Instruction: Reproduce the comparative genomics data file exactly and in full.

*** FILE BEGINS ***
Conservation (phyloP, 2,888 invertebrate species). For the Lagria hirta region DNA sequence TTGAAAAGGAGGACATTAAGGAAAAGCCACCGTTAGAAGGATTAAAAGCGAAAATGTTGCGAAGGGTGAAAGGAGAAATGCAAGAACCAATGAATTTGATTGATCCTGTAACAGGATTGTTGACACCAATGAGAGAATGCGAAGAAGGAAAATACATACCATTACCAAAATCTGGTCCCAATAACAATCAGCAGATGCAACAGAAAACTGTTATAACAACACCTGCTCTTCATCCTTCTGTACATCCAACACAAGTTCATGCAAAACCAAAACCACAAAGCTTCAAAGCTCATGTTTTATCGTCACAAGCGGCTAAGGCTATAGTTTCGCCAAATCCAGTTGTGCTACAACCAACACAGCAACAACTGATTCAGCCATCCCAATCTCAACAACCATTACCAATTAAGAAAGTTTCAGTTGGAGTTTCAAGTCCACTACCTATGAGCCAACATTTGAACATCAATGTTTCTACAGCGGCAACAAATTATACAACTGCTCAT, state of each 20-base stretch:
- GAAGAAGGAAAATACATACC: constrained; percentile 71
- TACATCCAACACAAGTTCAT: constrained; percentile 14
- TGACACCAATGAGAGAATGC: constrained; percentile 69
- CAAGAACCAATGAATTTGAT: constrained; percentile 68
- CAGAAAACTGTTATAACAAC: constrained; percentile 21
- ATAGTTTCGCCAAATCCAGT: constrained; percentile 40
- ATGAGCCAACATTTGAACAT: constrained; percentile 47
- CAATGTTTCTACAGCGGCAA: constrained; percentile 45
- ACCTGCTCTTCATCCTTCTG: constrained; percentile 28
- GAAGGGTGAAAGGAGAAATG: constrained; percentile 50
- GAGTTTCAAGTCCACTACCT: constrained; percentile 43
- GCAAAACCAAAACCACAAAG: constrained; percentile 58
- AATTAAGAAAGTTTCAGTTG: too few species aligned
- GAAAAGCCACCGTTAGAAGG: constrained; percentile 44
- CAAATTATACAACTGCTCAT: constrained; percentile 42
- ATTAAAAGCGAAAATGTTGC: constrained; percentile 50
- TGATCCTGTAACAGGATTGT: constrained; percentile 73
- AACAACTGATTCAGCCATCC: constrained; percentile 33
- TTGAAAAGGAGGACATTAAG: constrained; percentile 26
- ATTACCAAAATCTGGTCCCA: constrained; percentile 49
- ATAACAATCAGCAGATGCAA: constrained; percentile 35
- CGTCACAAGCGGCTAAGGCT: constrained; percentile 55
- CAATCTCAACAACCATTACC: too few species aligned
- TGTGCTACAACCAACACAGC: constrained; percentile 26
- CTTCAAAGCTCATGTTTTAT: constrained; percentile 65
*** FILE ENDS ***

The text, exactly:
Conservation (phyloP, 2,888 invertebrate species). For the Lagria hirta region DNA sequence TTGAAAAGGAGGACATTAAGGAAAAGCCACCGTTAGAAGGATTAAAAGCGAAAATGTTGCGAAGGGTGAAAGGAGAAATGCAAGAACCAATGAATTTGATTGATCCTGTAACAGGATTGTTGACACCAATGAGAGAATGCGAAGAAGGAAAATACATACCATTACCAAAATCTGGTCCCAATAACAATCAGCAGATGCAACAGAAAACTGTTATAACAACACCTGCTCTTCATCCTTCTGTACATCCAACACAAGTTCATGCAAAACCAAAACCACAAAGCTTCAAAGCTCATGTTTTATCGTCACAAGCGGCTAAGGCTATAGTTTCGCCAAATCCAGTTGTGCTACAACCAACACAGCAACAACTGATTCAGCCATCCCAATCTCAACAACCATTACCAATTAAGAAAGTTTCAGTTGGAGTTTCAAGTCCACTACCTATGAGCCAACATTTGAACATCAATGTTTCTACAGCGGCAACAAATTATACAACTGCTCAT, state of each 20-base stretch:
- GAAGAAGGAAAATACATACC: constrained; percentile 71
- TACATCCAACACAAGTTCAT: constrained; percentile 14
- TGACACCAATGAGAGAATGC: constrained; percentile 69
- CAAGAACCAATGAATTTGAT: constrained; percentile 68
- CAGAAAACTGTTATAACAAC: constrained; percentile 21
- ATAGTTTCGCCAAATCCAGT: constrained; percentile 40
- ATGAGCCAACATTTGAACAT: constrained; percentile 47
- CAATGTTTCTACAGCGGCAA: constrained; percentile 45
- ACCTGCTCTTCATCCTTCTG: constrained; percentile 28
- GAAGGGTGAAAGGAGAAATG: constrained; percentile 50
- GAGTTTCAAGTCCACTACCT: constrained; percentile 43
- GCAAAACCAAAACCACAAAG: constrained; percentile 58
- AATTAAGAAAGTTTCAGTTG: too few species aligned
- GAAAAGCCACCGTTAGAAGG: constrained; percentile 44
- CAAATTATACAACTGCTCAT: constrained; percentile 42
- ATTAAAAGCGAAAATGTTGC: constrained; percentile 50
- TGATCCTGTAACAGGATTGT: constrained; percentile 73
- AACAACTGATTCAGCCATCC: constrained; percentile 33
- TTGAAAAGGAGGACATTAAG: constrained; percentile 26
- ATTACCAAAATCTGGTCCCA: constrained; percentile 49
- ATAACAATCAGCAGATGCAA: constrained; percentile 35
- CGTCACAAGCGGCTAAGGCT: constrained; percentile 55
- CAATCTCAACAACCATTACC: too few species aligned
- TGTGCTACAACCAACACAGC: constrained; percentile 26
- CTTCAAAGCTCATGTTTTAT: constrained; percentile 65